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Norwegian Krone Plummets To Near 10-year Low Against Euro

Posted by seumasach on October 16, 2008

RTTNews) – In early trading on Thursday, the Norwegian krone slumped to its lowest level since January 1999 against the European currency as the Norwegian central bank lowered its key interest rate by 0.5% to 5.25% yesterday to avert an economic slowdown caused by the global credit crisis. The krone also plummeted to a 2-year low against the dollar.

In a statement accompanying the decision, the central bank Governor Svein Gjedrem said, “The crisis in international financial markets has deepened and will therefore have greater effects on the Norwegian economy than previously assumed.

Gjedrem noted that the supply of capital has also declined in Norway and it is more expensive and to some extent more difficult for banks, enterprises and households to obtain funding. Inflation remains high, but the forces that have fuelled inflation have now diminished.

Further, he said uncertainties surrounding developments ahead is unusually high and it is difficult to comment on the likelihood of different outcomes.

The Norwegian economy is now exposed to fairly major shocks, the governor said. Moreover, the central bank chief said the monetary policy meeting on October 29 will proceed as planned, and the Board will then also take a stand on the strategy ahead for the key policy rate.

During early deals on Thursday, the Norwegian krone slipped to near a 10-year low of 8.9366 against the European single currency. The next downside target level for the Norwegian krone is seen at 9.00. The euro-krone pair was worth 8.65 at yesterday’s close.

The Norwegian krone declined against the dollar in early trading on Thursday. The dollar-krone pair that closed Wednesday’s deals at 6.4138 reached 6.6189 by about 12:45 am ET. This set a 2-year low for the Norwegian krone. If the local currency weakens further, it may likely target the 6.79 level.

The dollar is likely to have been influenced by the speech given by the Fed Chairman Ben Bernanke yesterday. Federal Reserve Chairman Ben Bernanke warned yesterday that it will take “some time” to unfreeze the credit markets. He also noted that even after credit markets return to normal, the economy is not likely to return to its potential growth right away.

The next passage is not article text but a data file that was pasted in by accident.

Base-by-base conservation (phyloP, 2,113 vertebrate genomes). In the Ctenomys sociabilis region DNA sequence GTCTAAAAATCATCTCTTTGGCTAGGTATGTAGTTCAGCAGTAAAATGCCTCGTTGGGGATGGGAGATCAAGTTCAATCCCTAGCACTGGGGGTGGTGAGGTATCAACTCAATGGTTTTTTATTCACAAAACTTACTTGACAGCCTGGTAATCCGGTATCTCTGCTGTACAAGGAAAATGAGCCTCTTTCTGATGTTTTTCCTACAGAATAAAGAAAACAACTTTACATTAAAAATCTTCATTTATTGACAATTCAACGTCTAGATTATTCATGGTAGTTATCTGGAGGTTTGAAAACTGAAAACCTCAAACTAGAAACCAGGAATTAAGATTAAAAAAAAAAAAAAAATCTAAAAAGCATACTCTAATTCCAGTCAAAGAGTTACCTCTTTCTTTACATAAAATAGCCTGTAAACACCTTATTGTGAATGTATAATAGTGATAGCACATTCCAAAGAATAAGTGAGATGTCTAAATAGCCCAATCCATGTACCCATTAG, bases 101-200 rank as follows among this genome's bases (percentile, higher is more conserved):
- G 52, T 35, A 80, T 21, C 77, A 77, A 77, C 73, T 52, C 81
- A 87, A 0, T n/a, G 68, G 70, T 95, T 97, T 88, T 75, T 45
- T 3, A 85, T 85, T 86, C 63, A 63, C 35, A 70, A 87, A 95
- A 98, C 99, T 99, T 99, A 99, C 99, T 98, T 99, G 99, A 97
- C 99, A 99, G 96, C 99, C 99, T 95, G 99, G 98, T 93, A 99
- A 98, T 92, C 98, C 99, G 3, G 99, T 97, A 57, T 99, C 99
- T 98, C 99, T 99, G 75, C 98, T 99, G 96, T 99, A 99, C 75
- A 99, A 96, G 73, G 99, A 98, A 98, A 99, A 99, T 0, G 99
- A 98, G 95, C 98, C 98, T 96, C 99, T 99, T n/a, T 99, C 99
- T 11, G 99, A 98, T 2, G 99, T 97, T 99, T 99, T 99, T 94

In a speech before the Economic Club of New York, Bernanke attempted to soothe fears, explaining that despite the “large and complex” problems in the economy, the U.S. is well positioned to move forward. However, he warned that economic activity will be muted for a while.

“Stabilization of the financial markets is a critical first step, but even if they stabilize as we hope they will, broader economic recovery will not happen right away,” Bernanke said, adding a little later, “Credit markets will take some time to unfreeze.”

The Fed chairman noted that the housing market remains the main source of weakness in the economy. He also pointed out a “marked” slowdown in consumer spending and in business investment, as well as in the labor market.

Looking ahead, the Italian August trade balance and current account reports are due in the upcoming session.

Turning to the US, today will also be a busy day with the releases of the September month CPI and industrial production, Philadelphia Fed index and the NAHB housing market index for October, weekly jobless claims report.

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